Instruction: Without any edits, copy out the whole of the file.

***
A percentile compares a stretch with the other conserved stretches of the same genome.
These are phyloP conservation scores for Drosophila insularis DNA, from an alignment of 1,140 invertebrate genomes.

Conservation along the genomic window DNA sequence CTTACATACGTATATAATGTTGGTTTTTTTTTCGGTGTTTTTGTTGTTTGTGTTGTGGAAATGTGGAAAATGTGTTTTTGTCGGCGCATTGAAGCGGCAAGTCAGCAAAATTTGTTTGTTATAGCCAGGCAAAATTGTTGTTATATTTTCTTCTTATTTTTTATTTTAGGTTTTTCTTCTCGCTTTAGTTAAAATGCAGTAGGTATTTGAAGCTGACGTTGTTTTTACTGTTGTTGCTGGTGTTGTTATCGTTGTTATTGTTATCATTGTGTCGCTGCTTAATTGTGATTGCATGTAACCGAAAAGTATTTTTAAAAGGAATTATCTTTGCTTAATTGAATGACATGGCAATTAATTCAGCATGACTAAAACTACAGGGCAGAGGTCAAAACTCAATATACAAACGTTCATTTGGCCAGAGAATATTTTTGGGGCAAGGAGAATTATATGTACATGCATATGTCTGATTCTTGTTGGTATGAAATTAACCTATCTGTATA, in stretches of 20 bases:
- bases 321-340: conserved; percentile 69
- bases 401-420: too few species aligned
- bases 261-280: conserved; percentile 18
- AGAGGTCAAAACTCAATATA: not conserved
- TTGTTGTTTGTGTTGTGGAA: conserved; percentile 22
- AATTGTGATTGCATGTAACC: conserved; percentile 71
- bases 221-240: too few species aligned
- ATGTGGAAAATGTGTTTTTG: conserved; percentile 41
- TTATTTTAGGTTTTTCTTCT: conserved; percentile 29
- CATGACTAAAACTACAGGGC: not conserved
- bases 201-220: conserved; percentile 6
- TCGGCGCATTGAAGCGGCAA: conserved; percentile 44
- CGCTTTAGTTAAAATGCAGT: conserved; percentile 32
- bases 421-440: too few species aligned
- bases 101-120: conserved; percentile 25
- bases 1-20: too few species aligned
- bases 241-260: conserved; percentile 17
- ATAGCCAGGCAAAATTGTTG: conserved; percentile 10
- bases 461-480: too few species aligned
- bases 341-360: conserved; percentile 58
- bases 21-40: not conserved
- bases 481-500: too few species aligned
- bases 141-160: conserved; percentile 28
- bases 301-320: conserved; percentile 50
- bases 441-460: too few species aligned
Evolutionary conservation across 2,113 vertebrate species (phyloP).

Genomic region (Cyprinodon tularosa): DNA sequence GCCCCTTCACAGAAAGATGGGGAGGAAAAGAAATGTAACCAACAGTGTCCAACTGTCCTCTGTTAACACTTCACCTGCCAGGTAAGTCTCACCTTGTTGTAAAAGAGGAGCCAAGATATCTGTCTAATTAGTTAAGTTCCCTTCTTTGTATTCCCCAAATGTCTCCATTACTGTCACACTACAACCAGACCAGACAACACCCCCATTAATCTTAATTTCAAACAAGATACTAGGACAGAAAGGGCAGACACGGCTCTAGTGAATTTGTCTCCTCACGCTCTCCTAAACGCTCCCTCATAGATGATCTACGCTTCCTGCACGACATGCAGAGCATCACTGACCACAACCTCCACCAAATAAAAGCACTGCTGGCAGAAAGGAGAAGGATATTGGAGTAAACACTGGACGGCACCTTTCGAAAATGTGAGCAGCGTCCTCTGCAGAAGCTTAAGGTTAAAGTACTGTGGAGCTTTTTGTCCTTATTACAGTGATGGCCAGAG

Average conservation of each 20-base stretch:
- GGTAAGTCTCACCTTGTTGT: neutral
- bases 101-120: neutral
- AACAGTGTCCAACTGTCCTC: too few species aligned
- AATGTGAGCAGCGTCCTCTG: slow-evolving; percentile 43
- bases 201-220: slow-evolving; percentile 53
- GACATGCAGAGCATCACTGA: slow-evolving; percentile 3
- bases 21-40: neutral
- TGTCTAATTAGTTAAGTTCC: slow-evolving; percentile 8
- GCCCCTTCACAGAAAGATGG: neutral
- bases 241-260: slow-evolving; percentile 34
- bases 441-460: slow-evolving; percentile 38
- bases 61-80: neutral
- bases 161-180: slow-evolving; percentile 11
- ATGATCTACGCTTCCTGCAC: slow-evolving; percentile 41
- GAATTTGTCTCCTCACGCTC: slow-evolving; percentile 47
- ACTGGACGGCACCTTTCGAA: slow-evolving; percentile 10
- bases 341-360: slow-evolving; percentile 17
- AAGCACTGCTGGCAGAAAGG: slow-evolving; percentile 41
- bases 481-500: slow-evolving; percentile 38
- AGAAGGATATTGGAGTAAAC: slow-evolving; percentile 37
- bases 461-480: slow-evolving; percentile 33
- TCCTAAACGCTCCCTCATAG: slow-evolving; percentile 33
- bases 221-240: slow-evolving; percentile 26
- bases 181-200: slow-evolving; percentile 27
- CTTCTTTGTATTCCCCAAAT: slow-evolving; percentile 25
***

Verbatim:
A percentile compares a stretch with the other conserved stretches of the same genome.
These are phyloP conservation scores for Drosophila insularis DNA, from an alignment of 1,140 invertebrate genomes.

Conservation along the genomic window DNA sequence CTTACATACGTATATAATGTTGGTTTTTTTTTCGGTGTTTTTGTTGTTTGTGTTGTGGAAATGTGGAAAATGTGTTTTTGTCGGCGCATTGAAGCGGCAAGTCAGCAAAATTTGTTTGTTATAGCCAGGCAAAATTGTTGTTATATTTTCTTCTTATTTTTTATTTTAGGTTTTTCTTCTCGCTTTAGTTAAAATGCAGTAGGTATTTGAAGCTGACGTTGTTTTTACTGTTGTTGCTGGTGTTGTTATCGTTGTTATTGTTATCATTGTGTCGCTGCTTAATTGTGATTGCATGTAACCGAAAAGTATTTTTAAAAGGAATTATCTTTGCTTAATTGAATGACATGGCAATTAATTCAGCATGACTAAAACTACAGGGCAGAGGTCAAAACTCAATATACAAACGTTCATTTGGCCAGAGAATATTTTTGGGGCAAGGAGAATTATATGTACATGCATATGTCTGATTCTTGTTGGTATGAAATTAACCTATCTGTATA, in stretches of 20 bases:
- bases 321-340: conserved; percentile 69
- bases 401-420: too few species aligned
- bases 261-280: conserved; percentile 18
- AGAGGTCAAAACTCAATATA: not conserved
- TTGTTGTTTGTGTTGTGGAA: conserved; percentile 22
- AATTGTGATTGCATGTAACC: conserved; percentile 71
- bases 221-240: too few species aligned
- ATGTGGAAAATGTGTTTTTG: conserved; percentile 41
- TTATTTTAGGTTTTTCTTCT: conserved; percentile 29
- CATGACTAAAACTACAGGGC: not conserved
- bases 201-220: conserved; percentile 6
- TCGGCGCATTGAAGCGGCAA: conserved; percentile 44
- CGCTTTAGTTAAAATGCAGT: conserved; percentile 32
- bases 421-440: too few species aligned
- bases 101-120: conserved; percentile 25
- bases 1-20: too few species aligned
- bases 241-260: conserved; percentile 17
- ATAGCCAGGCAAAATTGTTG: conserved; percentile 10
- bases 461-480: too few species aligned
- bases 341-360: conserved; percentile 58
- bases 21-40: not conserved
- bases 481-500: too few species aligned
- bases 141-160: conserved; percentile 28
- bases 301-320: conserved; percentile 50
- bases 441-460: too few species aligned
Evolutionary conservation across 2,113 vertebrate species (phyloP).

Genomic region (Cyprinodon tularosa): DNA sequence GCCCCTTCACAGAAAGATGGGGAGGAAAAGAAATGTAACCAACAGTGTCCAACTGTCCTCTGTTAACACTTCACCTGCCAGGTAAGTCTCACCTTGTTGTAAAAGAGGAGCCAAGATATCTGTCTAATTAGTTAAGTTCCCTTCTTTGTATTCCCCAAATGTCTCCATTACTGTCACACTACAACCAGACCAGACAACACCCCCATTAATCTTAATTTCAAACAAGATACTAGGACAGAAAGGGCAGACACGGCTCTAGTGAATTTGTCTCCTCACGCTCTCCTAAACGCTCCCTCATAGATGATCTACGCTTCCTGCACGACATGCAGAGCATCACTGACCACAACCTCCACCAAATAAAAGCACTGCTGGCAGAAAGGAGAAGGATATTGGAGTAAACACTGGACGGCACCTTTCGAAAATGTGAGCAGCGTCCTCTGCAGAAGCTTAAGGTTAAAGTACTGTGGAGCTTTTTGTCCTTATTACAGTGATGGCCAGAG

Average conservation of each 20-base stretch:
- GGTAAGTCTCACCTTGTTGT: neutral
- bases 101-120: neutral
- AACAGTGTCCAACTGTCCTC: too few species aligned
- AATGTGAGCAGCGTCCTCTG: slow-evolving; percentile 43
- bases 201-220: slow-evolving; percentile 53
- GACATGCAGAGCATCACTGA: slow-evolving; percentile 3
- bases 21-40: neutral
- TGTCTAATTAGTTAAGTTCC: slow-evolving; percentile 8
- GCCCCTTCACAGAAAGATGG: neutral
- bases 241-260: slow-evolving; percentile 34
- bases 441-460: slow-evolving; percentile 38
- bases 61-80: neutral
- bases 161-180: slow-evolving; percentile 11
- ATGATCTACGCTTCCTGCAC: slow-evolving; percentile 41
- GAATTTGTCTCCTCACGCTC: slow-evolving; percentile 47
- ACTGGACGGCACCTTTCGAA: slow-evolving; percentile 10
- bases 341-360: slow-evolving; percentile 17
- AAGCACTGCTGGCAGAAAGG: slow-evolving; percentile 41
- bases 481-500: slow-evolving; percentile 38
- AGAAGGATATTGGAGTAAAC: slow-evolving; percentile 37
- bases 461-480: slow-evolving; percentile 33
- TCCTAAACGCTCCCTCATAG: slow-evolving; percentile 33
- bases 221-240: slow-evolving; percentile 26
- bases 181-200: slow-evolving; percentile 27
- CTTCTTTGTATTCCCCAAAT: slow-evolving; percentile 25